• Nothing really. That’s pretty much the story. Not to mention Australian (and other) iron ore, etc…

        China makes its money (and hence obtains power) by importing raw ingredients and transforming them into manufactured products which they sell to the world. If no raw ingredients come in what are they gonna do? If nobody buys their products, what do they do? March on Moscow perhaps?

    • blacktwin997MEMBER

      LSW i owe you a big thumbs up for the Kaplan recommendation – it is a great read and very instructive, thankyou.

      If you haven’t read it, i’d reciprocally recommend ‘Food or War’ by Julian Cribb. It’s a sobering read and also illustrates another dimension in which the Chinese are snookering themselves. Also very much worth checking out is Daniel Yergin’s ‘The Prize’ if you have space in your book list and haven’t read it.

    • Not sure the US carriers would be sunk by Chinese missiles. It took the US Navy weeks of firing on the USS America before they gave up and scuttled her. These super carriers aren’t wasy to sink.

      • Because nobody else had big carriers the US never developed carrier killing missiles. Their cruise missiles like the Harpoon are pretty feeble. Everybody else went big. Have a look at the SSN-27 Sizzler. https://missilethreat.csis.org/missile/ss-n-27-sizzler/ Now that’s a missile…operated by Russian…Iran…China. And it’s pretty old in the scheme of things.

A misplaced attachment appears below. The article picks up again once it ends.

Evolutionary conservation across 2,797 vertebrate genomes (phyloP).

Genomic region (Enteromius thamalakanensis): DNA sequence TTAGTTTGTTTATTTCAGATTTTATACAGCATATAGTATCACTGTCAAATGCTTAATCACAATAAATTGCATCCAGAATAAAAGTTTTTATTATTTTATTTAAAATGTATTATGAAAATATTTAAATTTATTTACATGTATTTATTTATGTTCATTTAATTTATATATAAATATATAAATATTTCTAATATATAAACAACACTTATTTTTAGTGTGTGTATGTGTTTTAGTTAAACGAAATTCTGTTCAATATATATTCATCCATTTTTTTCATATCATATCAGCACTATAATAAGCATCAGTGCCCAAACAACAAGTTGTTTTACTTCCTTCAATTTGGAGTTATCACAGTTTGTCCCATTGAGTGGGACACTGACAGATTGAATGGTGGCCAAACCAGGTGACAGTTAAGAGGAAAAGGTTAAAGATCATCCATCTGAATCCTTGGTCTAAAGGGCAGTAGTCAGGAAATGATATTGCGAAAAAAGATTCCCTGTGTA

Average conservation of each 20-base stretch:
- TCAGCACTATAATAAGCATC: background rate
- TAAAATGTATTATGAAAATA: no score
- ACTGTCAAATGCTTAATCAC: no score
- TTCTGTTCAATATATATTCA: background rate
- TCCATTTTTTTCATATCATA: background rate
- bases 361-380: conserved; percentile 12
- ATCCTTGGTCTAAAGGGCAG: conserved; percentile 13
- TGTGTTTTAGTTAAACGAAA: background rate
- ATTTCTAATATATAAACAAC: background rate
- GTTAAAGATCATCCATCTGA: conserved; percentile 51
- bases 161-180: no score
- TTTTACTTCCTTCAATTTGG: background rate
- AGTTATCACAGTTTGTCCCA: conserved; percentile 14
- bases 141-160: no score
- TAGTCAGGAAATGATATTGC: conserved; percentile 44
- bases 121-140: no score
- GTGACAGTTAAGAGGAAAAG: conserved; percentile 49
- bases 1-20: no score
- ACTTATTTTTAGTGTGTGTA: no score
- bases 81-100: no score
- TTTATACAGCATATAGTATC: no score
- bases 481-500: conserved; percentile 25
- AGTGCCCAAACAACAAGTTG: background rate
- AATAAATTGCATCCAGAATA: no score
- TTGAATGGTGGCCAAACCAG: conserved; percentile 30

This thing is the size of a telegraph pole and travels Very Quickly Indeed at wavetop level. I’ve seen footage of a test strike, and it’s a bloody fearsome weapon.

        The power projected by a carrier group lies in the air wing. You don’t need to sink the carrier…just create enough damage to prevent the air wing from launching and that’s a mission kill.

  4. “they’ll do it in the Indian and Eastern Pacific oceans”
    Fighting the invisible enemy? LOL

    • My point being that (if they have any brains at all) they’ll fight the Chinese where the Chinese are scattered and weak. The South China Sea is a Chinese fortress and a very fearsome proposition, outside that area the weak Chinese navy will nothing but a bunch of tasty snacks.

      As for their fortified islands…LoL. The advantage that a Carrier has is mobility. If you look at a tiny fortified island, it’s like a carrier with a broken engine. The standard name for a Chinese fortified island is “precisely located target”. If/when the shooting starts, all those islands will be piles of smoking rubble within a few minutes.

    • Anders Andersen

      I don’t get your point. If it gets to this stage the Chinese don’t win, we all lose!

    • I feel the earth move under my feet
      I feel the sky tumbling down, a-tumbling down
      I feel the earth move under my feet
      I feel the sky tumbling down, a-tumbling down
      I just a-lose control
      Down to my very soul
      I get-a hot and cold
      All over, all over, all over, all over